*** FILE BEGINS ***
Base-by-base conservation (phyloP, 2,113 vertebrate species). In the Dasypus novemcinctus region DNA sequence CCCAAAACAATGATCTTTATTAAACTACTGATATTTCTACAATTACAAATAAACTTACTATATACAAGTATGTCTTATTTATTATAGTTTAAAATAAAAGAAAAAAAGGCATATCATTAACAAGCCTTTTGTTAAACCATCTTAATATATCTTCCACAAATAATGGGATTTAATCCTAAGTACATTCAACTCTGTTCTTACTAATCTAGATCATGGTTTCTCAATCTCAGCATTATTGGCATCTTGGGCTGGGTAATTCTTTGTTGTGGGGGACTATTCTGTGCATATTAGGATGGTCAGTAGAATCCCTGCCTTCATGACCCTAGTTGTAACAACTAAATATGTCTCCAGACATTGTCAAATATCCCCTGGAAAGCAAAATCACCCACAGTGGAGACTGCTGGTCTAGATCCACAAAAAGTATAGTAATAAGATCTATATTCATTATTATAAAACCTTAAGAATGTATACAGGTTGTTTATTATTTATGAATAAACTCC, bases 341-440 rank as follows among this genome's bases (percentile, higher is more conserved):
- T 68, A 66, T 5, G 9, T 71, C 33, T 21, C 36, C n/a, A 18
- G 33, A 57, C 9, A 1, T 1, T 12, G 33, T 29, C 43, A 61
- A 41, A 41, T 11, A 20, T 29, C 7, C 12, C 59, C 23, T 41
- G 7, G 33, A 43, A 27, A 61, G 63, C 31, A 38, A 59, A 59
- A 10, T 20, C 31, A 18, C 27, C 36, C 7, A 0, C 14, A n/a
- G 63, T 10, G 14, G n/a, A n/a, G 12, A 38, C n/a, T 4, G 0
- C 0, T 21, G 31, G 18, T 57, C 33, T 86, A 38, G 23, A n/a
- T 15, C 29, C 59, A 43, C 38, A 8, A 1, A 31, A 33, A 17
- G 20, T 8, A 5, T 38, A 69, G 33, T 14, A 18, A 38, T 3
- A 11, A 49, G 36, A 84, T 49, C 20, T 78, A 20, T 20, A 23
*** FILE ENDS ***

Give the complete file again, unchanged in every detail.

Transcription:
Base-by-base conservation (phyloP, 2,113 vertebrate species). In the Dasypus novemcinctus region DNA sequence CCCAAAACAATGATCTTTATTAAACTACTGATATTTCTACAATTACAAATAAACTTACTATATACAAGTATGTCTTATTTATTATAGTTTAAAATAAAAGAAAAAAAGGCATATCATTAACAAGCCTTTTGTTAAACCATCTTAATATATCTTCCACAAATAATGGGATTTAATCCTAAGTACATTCAACTCTGTTCTTACTAATCTAGATCATGGTTTCTCAATCTCAGCATTATTGGCATCTTGGGCTGGGTAATTCTTTGTTGTGGGGGACTATTCTGTGCATATTAGGATGGTCAGTAGAATCCCTGCCTTCATGACCCTAGTTGTAACAACTAAATATGTCTCCAGACATTGTCAAATATCCCCTGGAAAGCAAAATCACCCACAGTGGAGACTGCTGGTCTAGATCCACAAAAAGTATAGTAATAAGATCTATATTCATTATTATAAAACCTTAAGAATGTATACAGGTTGTTTATTATTTATGAATAAACTCC, bases 341-440 rank as follows among this genome's bases (percentile, higher is more conserved):
- T 68, A 66, T 5, G 9, T 71, C 33, T 21, C 36, C n/a, A 18
- G 33, A 57, C 9, A 1, T 1, T 12, G 33, T 29, C 43, A 61
- A 41, A 41, T 11, A 20, T 29, C 7, C 12, C 59, C 23, T 41
- G 7, G 33, A 43, A 27, A 61, G 63, C 31, A 38, A 59, A 59
- A 10, T 20, C 31, A 18, C 27, C 36, C 7, A 0, C 14, A n/a
- G 63, T 10, G 14, G n/a, A n/a, G 12, A 38, C n/a, T 4, G 0
- C 0, T 21, G 31, G 18, T 57, C 33, T 86, A 38, G 23, A n/a
- T 15, C 29, C 59, A 43, C 38, A 8, A 1, A 31, A 33, A 17
- G 20, T 8, A 5, T 38, A 69, G 33, T 14, A 18, A 38, T 3
- A 11, A 49, G 36, A 84, T 49, C 20, T 78, A 20, T 20, A 23